Since moving home to California for the summer, I've taken up listening to audiobooks during commutes from my parents' house in Thousand Oaks to work in Studio City to my girlfriend's apartment in Silver Lake. I stick to the novels I can find for free online, so it's largely an exercise in catching up on classics I pretend to have read a long time ago. I'm not prepared to debate the merits of audiobook-listening as a substitute for old-fashioned reading, and I've admittedly endangered other motorists and myself by trying to rewind Notes from the Underground to distinguish between character names, but the whole practice makes my two daily hours behind the wheel feel fruitful and significant, even sacred. Rather than blurring together, towns and landmarks along the 101 have become, for me, inextricably bound to pivotal moments in great novels. The brothel at which the Underground Man meets Liza sits just off of Parkway Calabasas next to Lovi's Delicatessen—much, one presumes, to the chagrin of Lovi; the beach on which Camus's Meursault succumbs to murderous impulse is actually the lawn of the big nondenominational church I grew up attending in Westlake.
The short story that earned me a call from Linda of Glimmer Train—a call that, incidentally, interrupted the free online Nicole Kidman-voiced version of To the Lighthouse at the Coldwater Canyon exit—is six pages long, but it began as a two-page bit of a nine-page story I had written almost a year prior. The original nine-pager was bad—cartoonish, amorphous, emotionally confused. I had, upon "finishing" it in May, patted myself on the back for "finishing" a story, and had then promptly gone about the work of forgetting it existed. But when the following March found me in a funk of uncreativity and time constraints, I reopened the file at random and was shocked to find that, though I'd correctly appraised its beginning and ending, the middle section was less cartoonish, morphous-er, and more certain of its emotions than the parts that contained it. It was a monologue spoken by a man in a crashing plane. I thought: this could play. And, having worked so hard at forgetting I'd written it in the first place, I could easily disassociate it from its source material. I could re-write it, grow it, give it the reverence I'd shirked in May.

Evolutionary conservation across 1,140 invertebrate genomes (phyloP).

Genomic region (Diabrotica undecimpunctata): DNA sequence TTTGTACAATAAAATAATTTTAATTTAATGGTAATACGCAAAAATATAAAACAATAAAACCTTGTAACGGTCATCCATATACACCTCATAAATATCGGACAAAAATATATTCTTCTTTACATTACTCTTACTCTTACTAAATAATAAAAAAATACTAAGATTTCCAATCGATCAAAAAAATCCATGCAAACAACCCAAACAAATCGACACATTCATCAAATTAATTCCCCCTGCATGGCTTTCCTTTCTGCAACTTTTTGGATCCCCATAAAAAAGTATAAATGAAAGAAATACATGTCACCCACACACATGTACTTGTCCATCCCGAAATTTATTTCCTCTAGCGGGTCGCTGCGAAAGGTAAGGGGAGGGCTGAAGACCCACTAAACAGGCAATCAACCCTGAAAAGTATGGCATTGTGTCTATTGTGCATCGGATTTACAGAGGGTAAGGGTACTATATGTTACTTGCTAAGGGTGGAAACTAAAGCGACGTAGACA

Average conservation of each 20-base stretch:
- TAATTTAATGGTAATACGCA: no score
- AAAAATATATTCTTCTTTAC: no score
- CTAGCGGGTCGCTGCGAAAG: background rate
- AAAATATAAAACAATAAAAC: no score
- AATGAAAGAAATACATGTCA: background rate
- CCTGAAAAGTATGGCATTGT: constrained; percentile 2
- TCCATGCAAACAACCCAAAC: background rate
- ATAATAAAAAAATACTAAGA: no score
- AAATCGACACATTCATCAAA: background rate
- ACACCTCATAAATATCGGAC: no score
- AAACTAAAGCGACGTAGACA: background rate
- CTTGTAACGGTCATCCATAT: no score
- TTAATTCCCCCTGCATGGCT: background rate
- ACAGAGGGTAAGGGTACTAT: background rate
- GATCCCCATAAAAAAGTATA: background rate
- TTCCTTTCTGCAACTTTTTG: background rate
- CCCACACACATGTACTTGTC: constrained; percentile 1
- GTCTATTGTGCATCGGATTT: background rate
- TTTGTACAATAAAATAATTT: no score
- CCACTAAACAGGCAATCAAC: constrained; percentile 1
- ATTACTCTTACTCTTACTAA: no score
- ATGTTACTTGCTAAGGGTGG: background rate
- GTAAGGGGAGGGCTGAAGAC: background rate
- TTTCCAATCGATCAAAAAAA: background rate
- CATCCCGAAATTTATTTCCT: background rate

Revisiting old work and wanting immediately to baptize it with fire is perfectly natural, perfectly healthy. It means you've spent the meantime improving. You've heard that before. But the slightly more complicated lesson I've recently learned (and so the only one I feel justified thrusting upon you) is that, beyond merely accepting our old badness and taking solace in how far we've come, we ought sometimes to run back into the flames and drag re-writable ideas from the rubble. Every now and then, we ought to put a bit of our newfound genius toward distinguishing the worthwhile concepts from the silly ones, and giving the former their due.
It's this: don't be too proud or pure to take scraps. By all means, order yourself a physical copy of To the Lighthouse (because you'll want to hold that particular book in your hands), but occasionally listen to a masterwork in half-hour fragments on the freeway. By all means, let bad work burn, but occasionally try to rescue a salvageable page or two from seven you cringe to recall. At best, this philosophy will enrich your writing life and earn you many auspicious rush-hour phone calls. At worst, it will imbue gridlock with the beauty of iconic prose. Either way, it will improve your commute.